Villanova Theatre Presents “Mr. Burns, a Post Electric Play”



Jack Swick Staff Writer

Last Tuesday, Villanova Theatre opened its first show of 2018, with “Mr. Burns, a post-electric play.” It is a dark comedy that centers on a group of survivors living in a post-apocalyptic America who, in order to entertain themselves and take their minds off of their grim reality, attempt to remember  and retell “Cape Feare,” an episode of “The Simpsons.” The next act depicts the same characters seven years later, who have formed a theatre group that specializes in performing and recording “The Simpsons” episodes. 

By the final act, some 75 years later, “Cape Feare” has become a popular myth, and has been made into a musical play, with some of its details true to the original episode, and with some that have been noticeably altered through the years. In the post-apocalyptic world of “Mr. Burns,” pop culture becomes mythos, and characters learn to adapt to their harsh new reality while trying to recover remnants of a lost, more comfortable life.

One of the most notable aspects of “Mr. Burns” is its interesting treatment of the concept of entertainment. While retelling “Cape Feare,” the characters sometimes stand with their backs to the audience, completely engrossed in the storytelling. The audience watches the characters entertain one another and rejoice over remembering lines from the original episode—we are entertained by their entertainment. In the second act, we watch as the group acts as a small company, concerned not only with the art they are producing, but also their finances and worries over competitors. The lights remain on as the audience watches the characters change the set to meet not only their own acting needs, but also the changing needs of the play itself. The third act seems to exist in both the universe of “Mr. Burns,” in which the musical was created to entertain and teach the citizens of the post-apocalyptic world; and in our world, the universe of the audience, watching how the original story of “Cape Feare” has been artistically reworked throughout the play until its consummation in the musical of the third act.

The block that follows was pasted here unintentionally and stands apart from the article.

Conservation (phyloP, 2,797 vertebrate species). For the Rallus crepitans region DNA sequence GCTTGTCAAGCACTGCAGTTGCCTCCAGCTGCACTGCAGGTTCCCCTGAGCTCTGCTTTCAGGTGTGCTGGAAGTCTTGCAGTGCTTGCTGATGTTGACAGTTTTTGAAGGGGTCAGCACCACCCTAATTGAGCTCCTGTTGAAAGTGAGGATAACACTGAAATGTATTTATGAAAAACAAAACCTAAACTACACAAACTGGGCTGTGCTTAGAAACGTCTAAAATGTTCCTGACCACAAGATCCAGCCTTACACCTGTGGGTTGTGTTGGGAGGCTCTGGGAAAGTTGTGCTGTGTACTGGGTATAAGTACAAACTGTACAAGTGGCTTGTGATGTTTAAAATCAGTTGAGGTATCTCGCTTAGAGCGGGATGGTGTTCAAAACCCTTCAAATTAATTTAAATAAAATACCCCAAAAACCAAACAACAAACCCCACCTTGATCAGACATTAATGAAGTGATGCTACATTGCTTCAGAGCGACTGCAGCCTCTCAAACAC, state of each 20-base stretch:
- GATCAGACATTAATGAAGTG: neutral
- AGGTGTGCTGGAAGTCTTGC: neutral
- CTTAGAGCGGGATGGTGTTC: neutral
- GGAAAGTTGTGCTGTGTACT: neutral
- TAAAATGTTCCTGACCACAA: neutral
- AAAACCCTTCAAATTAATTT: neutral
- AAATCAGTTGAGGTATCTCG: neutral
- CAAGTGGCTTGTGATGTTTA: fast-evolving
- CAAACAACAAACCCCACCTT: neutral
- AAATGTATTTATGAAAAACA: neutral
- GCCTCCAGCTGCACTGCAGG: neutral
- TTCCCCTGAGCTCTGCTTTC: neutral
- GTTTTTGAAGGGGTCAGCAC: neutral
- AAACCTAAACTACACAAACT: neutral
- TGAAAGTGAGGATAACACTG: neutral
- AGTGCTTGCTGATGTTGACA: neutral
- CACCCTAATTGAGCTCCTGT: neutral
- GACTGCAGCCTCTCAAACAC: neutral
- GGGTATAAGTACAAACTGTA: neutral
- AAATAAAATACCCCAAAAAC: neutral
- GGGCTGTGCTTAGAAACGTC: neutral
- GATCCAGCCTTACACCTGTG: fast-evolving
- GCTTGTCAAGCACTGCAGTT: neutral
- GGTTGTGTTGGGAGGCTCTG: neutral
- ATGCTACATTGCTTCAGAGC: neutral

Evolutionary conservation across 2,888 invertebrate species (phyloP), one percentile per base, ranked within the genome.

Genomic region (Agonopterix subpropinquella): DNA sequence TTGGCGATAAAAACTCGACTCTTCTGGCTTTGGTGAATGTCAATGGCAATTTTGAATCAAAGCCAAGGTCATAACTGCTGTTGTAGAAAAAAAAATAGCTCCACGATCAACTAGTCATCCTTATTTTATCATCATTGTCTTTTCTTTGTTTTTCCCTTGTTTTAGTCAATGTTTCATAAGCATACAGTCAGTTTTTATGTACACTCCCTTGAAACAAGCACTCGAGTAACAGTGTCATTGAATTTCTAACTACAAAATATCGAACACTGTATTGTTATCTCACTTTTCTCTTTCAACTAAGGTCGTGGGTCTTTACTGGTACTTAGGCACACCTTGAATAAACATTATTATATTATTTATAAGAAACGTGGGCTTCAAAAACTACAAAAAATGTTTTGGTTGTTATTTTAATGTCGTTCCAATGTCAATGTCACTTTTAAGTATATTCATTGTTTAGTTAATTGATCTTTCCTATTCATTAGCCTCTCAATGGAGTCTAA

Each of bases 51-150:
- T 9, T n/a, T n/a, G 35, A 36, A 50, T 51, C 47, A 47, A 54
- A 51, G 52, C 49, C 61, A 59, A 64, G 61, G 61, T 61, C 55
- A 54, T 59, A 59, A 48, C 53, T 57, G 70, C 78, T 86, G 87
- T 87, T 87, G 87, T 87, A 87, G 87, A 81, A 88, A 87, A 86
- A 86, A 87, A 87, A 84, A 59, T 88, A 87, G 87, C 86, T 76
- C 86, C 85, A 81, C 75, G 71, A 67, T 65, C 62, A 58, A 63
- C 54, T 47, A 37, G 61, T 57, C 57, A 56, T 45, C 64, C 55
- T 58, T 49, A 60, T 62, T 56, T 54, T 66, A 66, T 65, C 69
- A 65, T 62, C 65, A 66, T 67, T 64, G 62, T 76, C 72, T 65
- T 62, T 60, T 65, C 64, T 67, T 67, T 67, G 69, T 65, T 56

“Mr. Burns” features an impressive acting performance that shines through the play’s structure, which makes sudden, fluid changes from dialogue both serious and light-hearted to breaking out in song. The players convey the dolefulness of  living in a world in which all of one’s loved ones are presumably dead. One can feel the anxiety in the actors’ voices as they fear radiation poisoning. This is juxtaposed with hilarious dialogue, as well as cheerful and nostalgic storytelling. As fast as turning on a switch, the actors break into song, displaying their palpable musical talent.

“Mr. Burns” is directed by Jill Harrison and will be shown in theatres every day from Feb. 6-18, except on Mondays. All shows are at Villanova Theatre in Vasey Hall.